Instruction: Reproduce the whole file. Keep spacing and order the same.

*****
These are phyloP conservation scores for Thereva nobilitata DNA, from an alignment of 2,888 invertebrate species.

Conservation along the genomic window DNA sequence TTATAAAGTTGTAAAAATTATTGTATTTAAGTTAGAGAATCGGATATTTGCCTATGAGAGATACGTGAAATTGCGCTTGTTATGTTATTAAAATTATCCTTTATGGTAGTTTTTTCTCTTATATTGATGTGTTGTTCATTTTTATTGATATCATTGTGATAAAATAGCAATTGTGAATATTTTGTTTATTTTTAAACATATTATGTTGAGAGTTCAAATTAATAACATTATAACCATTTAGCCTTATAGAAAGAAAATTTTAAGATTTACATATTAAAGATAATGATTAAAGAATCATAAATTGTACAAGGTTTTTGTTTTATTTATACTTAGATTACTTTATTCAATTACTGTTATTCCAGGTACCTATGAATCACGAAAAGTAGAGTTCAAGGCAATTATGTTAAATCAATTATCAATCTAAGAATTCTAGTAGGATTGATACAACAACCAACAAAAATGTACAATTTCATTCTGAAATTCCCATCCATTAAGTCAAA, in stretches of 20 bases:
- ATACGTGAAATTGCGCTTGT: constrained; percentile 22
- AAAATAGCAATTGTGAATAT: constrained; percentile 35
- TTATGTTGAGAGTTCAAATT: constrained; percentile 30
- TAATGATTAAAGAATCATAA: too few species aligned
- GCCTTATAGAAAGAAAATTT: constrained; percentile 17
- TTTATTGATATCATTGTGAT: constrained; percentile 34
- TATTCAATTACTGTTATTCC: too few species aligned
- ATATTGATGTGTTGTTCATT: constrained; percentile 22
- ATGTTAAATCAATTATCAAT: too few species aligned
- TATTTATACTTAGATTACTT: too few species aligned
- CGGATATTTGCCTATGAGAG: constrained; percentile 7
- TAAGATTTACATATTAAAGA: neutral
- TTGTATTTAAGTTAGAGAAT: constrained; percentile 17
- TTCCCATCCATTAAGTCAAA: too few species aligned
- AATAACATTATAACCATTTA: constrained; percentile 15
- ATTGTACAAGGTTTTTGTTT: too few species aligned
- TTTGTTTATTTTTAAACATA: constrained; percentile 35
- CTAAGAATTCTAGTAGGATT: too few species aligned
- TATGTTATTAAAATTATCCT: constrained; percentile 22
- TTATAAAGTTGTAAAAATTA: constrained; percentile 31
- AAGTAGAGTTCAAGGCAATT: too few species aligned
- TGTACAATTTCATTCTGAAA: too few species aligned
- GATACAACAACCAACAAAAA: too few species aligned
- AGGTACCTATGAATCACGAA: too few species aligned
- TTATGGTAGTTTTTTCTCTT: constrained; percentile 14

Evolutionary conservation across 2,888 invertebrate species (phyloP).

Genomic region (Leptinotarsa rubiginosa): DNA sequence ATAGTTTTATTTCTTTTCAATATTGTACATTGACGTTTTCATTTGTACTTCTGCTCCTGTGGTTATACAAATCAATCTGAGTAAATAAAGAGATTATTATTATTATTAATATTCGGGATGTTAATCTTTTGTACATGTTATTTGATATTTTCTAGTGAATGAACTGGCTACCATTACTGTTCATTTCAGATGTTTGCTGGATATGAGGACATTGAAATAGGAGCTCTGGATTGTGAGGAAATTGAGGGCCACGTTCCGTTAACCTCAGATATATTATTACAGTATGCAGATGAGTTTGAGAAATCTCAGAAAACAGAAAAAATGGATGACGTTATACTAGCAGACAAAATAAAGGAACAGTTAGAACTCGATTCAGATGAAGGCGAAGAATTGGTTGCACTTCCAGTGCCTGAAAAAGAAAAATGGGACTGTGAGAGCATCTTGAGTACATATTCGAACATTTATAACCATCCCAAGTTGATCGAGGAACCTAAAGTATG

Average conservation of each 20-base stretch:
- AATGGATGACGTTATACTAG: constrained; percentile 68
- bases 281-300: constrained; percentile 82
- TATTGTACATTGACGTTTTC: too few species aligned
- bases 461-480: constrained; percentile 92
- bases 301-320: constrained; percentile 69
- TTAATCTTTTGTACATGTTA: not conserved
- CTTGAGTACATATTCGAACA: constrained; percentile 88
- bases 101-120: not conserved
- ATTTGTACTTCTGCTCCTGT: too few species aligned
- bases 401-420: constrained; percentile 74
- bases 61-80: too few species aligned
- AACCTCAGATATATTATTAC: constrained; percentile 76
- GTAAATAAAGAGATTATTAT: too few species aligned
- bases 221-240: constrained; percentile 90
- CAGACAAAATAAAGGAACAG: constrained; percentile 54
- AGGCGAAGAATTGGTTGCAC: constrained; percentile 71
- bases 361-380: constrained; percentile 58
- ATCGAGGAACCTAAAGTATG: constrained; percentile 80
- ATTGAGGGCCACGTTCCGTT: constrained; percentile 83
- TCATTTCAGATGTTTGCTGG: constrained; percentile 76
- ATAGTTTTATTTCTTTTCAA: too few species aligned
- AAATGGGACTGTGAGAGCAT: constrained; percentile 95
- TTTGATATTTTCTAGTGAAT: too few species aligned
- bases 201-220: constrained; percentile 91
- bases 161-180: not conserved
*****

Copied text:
These are phyloP conservation scores for Thereva nobilitata DNA, from an alignment of 2,888 invertebrate species.

Conservation along the genomic window DNA sequence TTATAAAGTTGTAAAAATTATTGTATTTAAGTTAGAGAATCGGATATTTGCCTATGAGAGATACGTGAAATTGCGCTTGTTATGTTATTAAAATTATCCTTTATGGTAGTTTTTTCTCTTATATTGATGTGTTGTTCATTTTTATTGATATCATTGTGATAAAATAGCAATTGTGAATATTTTGTTTATTTTTAAACATATTATGTTGAGAGTTCAAATTAATAACATTATAACCATTTAGCCTTATAGAAAGAAAATTTTAAGATTTACATATTAAAGATAATGATTAAAGAATCATAAATTGTACAAGGTTTTTGTTTTATTTATACTTAGATTACTTTATTCAATTACTGTTATTCCAGGTACCTATGAATCACGAAAAGTAGAGTTCAAGGCAATTATGTTAAATCAATTATCAATCTAAGAATTCTAGTAGGATTGATACAACAACCAACAAAAATGTACAATTTCATTCTGAAATTCCCATCCATTAAGTCAAA, in stretches of 20 bases:
- ATACGTGAAATTGCGCTTGT: constrained; percentile 22
- AAAATAGCAATTGTGAATAT: constrained; percentile 35
- TTATGTTGAGAGTTCAAATT: constrained; percentile 30
- TAATGATTAAAGAATCATAA: too few species aligned
- GCCTTATAGAAAGAAAATTT: constrained; percentile 17
- TTTATTGATATCATTGTGAT: constrained; percentile 34
- TATTCAATTACTGTTATTCC: too few species aligned
- ATATTGATGTGTTGTTCATT: constrained; percentile 22
- ATGTTAAATCAATTATCAAT: too few species aligned
- TATTTATACTTAGATTACTT: too few species aligned
- CGGATATTTGCCTATGAGAG: constrained; percentile 7
- TAAGATTTACATATTAAAGA: neutral
- TTGTATTTAAGTTAGAGAAT: constrained; percentile 17
- TTCCCATCCATTAAGTCAAA: too few species aligned
- AATAACATTATAACCATTTA: constrained; percentile 15
- ATTGTACAAGGTTTTTGTTT: too few species aligned
- TTTGTTTATTTTTAAACATA: constrained; percentile 35
- CTAAGAATTCTAGTAGGATT: too few species aligned
- TATGTTATTAAAATTATCCT: constrained; percentile 22
- TTATAAAGTTGTAAAAATTA: constrained; percentile 31
- AAGTAGAGTTCAAGGCAATT: too few species aligned
- TGTACAATTTCATTCTGAAA: too few species aligned
- GATACAACAACCAACAAAAA: too few species aligned
- AGGTACCTATGAATCACGAA: too few species aligned
- TTATGGTAGTTTTTTCTCTT: constrained; percentile 14

Evolutionary conservation across 2,888 invertebrate species (phyloP).

Genomic region (Leptinotarsa rubiginosa): DNA sequence ATAGTTTTATTTCTTTTCAATATTGTACATTGACGTTTTCATTTGTACTTCTGCTCCTGTGGTTATACAAATCAATCTGAGTAAATAAAGAGATTATTATTATTATTAATATTCGGGATGTTAATCTTTTGTACATGTTATTTGATATTTTCTAGTGAATGAACTGGCTACCATTACTGTTCATTTCAGATGTTTGCTGGATATGAGGACATTGAAATAGGAGCTCTGGATTGTGAGGAAATTGAGGGCCACGTTCCGTTAACCTCAGATATATTATTACAGTATGCAGATGAGTTTGAGAAATCTCAGAAAACAGAAAAAATGGATGACGTTATACTAGCAGACAAAATAAAGGAACAGTTAGAACTCGATTCAGATGAAGGCGAAGAATTGGTTGCACTTCCAGTGCCTGAAAAAGAAAAATGGGACTGTGAGAGCATCTTGAGTACATATTCGAACATTTATAACCATCCCAAGTTGATCGAGGAACCTAAAGTATG

Average conservation of each 20-base stretch:
- AATGGATGACGTTATACTAG: constrained; percentile 68
- bases 281-300: constrained; percentile 82
- TATTGTACATTGACGTTTTC: too few species aligned
- bases 461-480: constrained; percentile 92
- bases 301-320: constrained; percentile 69
- TTAATCTTTTGTACATGTTA: not conserved
- CTTGAGTACATATTCGAACA: constrained; percentile 88
- bases 101-120: not conserved
- ATTTGTACTTCTGCTCCTGT: too few species aligned
- bases 401-420: constrained; percentile 74
- bases 61-80: too few species aligned
- AACCTCAGATATATTATTAC: constrained; percentile 76
- GTAAATAAAGAGATTATTAT: too few species aligned
- bases 221-240: constrained; percentile 90
- CAGACAAAATAAAGGAACAG: constrained; percentile 54
- AGGCGAAGAATTGGTTGCAC: constrained; percentile 71
- bases 361-380: constrained; percentile 58
- ATCGAGGAACCTAAAGTATG: constrained; percentile 80
- ATTGAGGGCCACGTTCCGTT: constrained; percentile 83
- TCATTTCAGATGTTTGCTGG: constrained; percentile 76
- ATAGTTTTATTTCTTTTCAA: too few species aligned
- AAATGGGACTGTGAGAGCAT: constrained; percentile 95
- TTTGATATTTTCTAGTGAAT: too few species aligned
- bases 201-220: constrained; percentile 91
- bases 161-180: not conserved